The relationship between the time-integrated equivalent radar reflectivity factor (SZ) and the accumulated volcanic ash fall amount (SA) SA＝0.307×SZ0.504 (or SZ＝9.70×SA2.12), where the relationship is applicable to SA<2.0kgm－2 (or SZ<35mm6m－3h), was derived by analyzing weather radar data for the volcanic eruption of Sakurajima, Japan, on August 18, 2013. To derive the SZ-SA relationship, we constructed the three-dimensional Constant Altitude Plan Position Indicator (CAPPI) data of SZ. A total ash fall amount of 67,100 tons was estimated based on the relationship, and a total ash fall area of 102km2 was estimated based on the weather radar data. The relationship between the equivalent radar reflectivity factor (Z) and the ash fall rate (RA), RA＝1.41×Z0.350 was derived, assuming a trapezoidal model for the temporal change in RA. The effects of the radar data sampling height, the horizontal advection of ash echo, and the shape of the trapezoidal model on the derivation of quantitative ash fall estimation formulae are examined and the results are presented herein. Both the SZ-SA and Z-RA relationships that were derived in the present study are essential to quantitatively monitoring ash fall using weather radar data. Examples of ash fall monitoring, such as the accumulated ash fall distribution and temporal changes in the ash fall rate at specific points, are offered.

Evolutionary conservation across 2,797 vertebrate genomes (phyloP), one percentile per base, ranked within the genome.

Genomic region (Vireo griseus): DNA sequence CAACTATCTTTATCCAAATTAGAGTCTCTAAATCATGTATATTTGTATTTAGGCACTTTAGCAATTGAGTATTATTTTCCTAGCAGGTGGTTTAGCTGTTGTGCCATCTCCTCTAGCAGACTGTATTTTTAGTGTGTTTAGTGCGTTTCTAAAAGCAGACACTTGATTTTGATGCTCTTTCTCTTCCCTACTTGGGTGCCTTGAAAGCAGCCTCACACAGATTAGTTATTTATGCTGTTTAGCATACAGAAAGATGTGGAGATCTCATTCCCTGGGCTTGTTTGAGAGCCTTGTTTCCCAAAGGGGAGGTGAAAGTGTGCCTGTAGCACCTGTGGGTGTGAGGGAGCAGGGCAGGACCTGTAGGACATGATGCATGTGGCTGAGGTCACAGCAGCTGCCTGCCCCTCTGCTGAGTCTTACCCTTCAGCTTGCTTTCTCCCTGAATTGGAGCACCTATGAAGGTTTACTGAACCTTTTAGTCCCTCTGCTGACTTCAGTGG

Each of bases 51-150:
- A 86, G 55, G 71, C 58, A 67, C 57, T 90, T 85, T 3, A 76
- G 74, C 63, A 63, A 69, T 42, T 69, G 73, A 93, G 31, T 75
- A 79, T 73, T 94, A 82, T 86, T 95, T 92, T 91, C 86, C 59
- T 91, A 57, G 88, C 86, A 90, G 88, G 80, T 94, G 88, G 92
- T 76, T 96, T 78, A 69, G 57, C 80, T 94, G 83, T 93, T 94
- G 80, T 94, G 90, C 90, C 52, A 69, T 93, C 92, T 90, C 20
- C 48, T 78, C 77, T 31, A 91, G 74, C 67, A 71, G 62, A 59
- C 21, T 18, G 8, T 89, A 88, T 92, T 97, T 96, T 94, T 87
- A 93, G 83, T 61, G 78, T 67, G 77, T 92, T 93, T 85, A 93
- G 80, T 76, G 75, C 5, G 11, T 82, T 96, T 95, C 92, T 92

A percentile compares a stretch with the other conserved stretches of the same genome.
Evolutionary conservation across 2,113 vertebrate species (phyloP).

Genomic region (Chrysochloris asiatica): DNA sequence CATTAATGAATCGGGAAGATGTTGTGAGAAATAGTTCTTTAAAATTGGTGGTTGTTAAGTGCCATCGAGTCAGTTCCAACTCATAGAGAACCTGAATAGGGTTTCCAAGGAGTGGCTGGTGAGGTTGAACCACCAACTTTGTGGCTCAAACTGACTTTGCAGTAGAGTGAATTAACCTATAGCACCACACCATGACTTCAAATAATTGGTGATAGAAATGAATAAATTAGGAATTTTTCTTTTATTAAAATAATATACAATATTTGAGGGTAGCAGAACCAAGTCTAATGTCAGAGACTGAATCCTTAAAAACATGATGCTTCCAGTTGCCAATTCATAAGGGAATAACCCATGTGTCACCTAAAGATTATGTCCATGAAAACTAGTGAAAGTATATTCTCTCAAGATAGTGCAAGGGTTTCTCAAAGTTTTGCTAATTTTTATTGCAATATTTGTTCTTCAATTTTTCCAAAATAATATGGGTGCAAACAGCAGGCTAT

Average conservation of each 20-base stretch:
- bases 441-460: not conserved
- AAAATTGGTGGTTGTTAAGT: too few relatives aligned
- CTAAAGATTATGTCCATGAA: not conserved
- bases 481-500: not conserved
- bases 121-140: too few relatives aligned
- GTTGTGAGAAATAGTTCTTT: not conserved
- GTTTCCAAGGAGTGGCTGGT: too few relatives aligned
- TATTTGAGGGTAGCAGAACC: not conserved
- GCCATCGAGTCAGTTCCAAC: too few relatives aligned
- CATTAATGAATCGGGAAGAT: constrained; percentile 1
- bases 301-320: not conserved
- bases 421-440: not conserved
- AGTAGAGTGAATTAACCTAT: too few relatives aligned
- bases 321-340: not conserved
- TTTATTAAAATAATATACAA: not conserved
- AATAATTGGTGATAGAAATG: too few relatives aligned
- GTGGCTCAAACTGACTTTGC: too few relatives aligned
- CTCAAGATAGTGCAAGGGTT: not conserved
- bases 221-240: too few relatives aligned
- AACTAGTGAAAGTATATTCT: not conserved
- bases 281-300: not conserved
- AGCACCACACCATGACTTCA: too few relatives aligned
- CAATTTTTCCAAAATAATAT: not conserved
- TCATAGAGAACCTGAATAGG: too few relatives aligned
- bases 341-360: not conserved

Many casualties have been caused by the collision of lapilli and blocks ejecta (ballistic ejecta) following the phreatic eruptions of Mt. Ontake in September 2014 and Mt. Moto-Shirane, which is the southern part of Kusatsu-Shirane volcano, in January 2018 in Japan. Therefore, studies on shelters that provide protection from ballistic ejecta are necessary. However, reinforced concrete and steel shelters are heavy and are not suitable for mountains with high altitudes where transportation is limited. Thus, it is expected that wooden buildings such as mountain huts, which are an existing facility, can play a role in providing shelter. In this study, we propose a staggered structure and a cross structure for roof, built using wooden materials, as a means to reinforce mountain huts. The specimens were made with Japanese cedar roofboards; one sheet with a thickness of 15mm (boundary energy with and without penetration: approximately 1200J) and another with a thickness of 18mm (boundary energy: approximately 1300J) were prepared. All structural reinforcement specimens comprised of the roofboard installed on a surface waterproof sheet and a Galvalume® steel sheet with 0.4mm thickness. A test of the impact of simulated ballistic ejecta was conducted with a cylindrical abrasive (2.66kg) using the pneumatic impact test apparatus in these structural specimens. We observed that the boundary energy increases due to an increase in the thickness of the roofboard, when the same type of structural reinforcement was being analyzed. On the other hand, the cross structure showed higher boundary energy than the staggered structure when roofboards of the same thickness were utilized. It was experimentally clarified that a cross structure using a roofboard with a thickness of 18mm could withstand a simulated ballistic ejecta impact of up to approximately 3000J. In conclusion, we recommend the usage of a cross structural reinforcement on the roof of a wooden building, constructed by stacking two cedar boards, as a simple method of impact resistance against ballistic ejecta.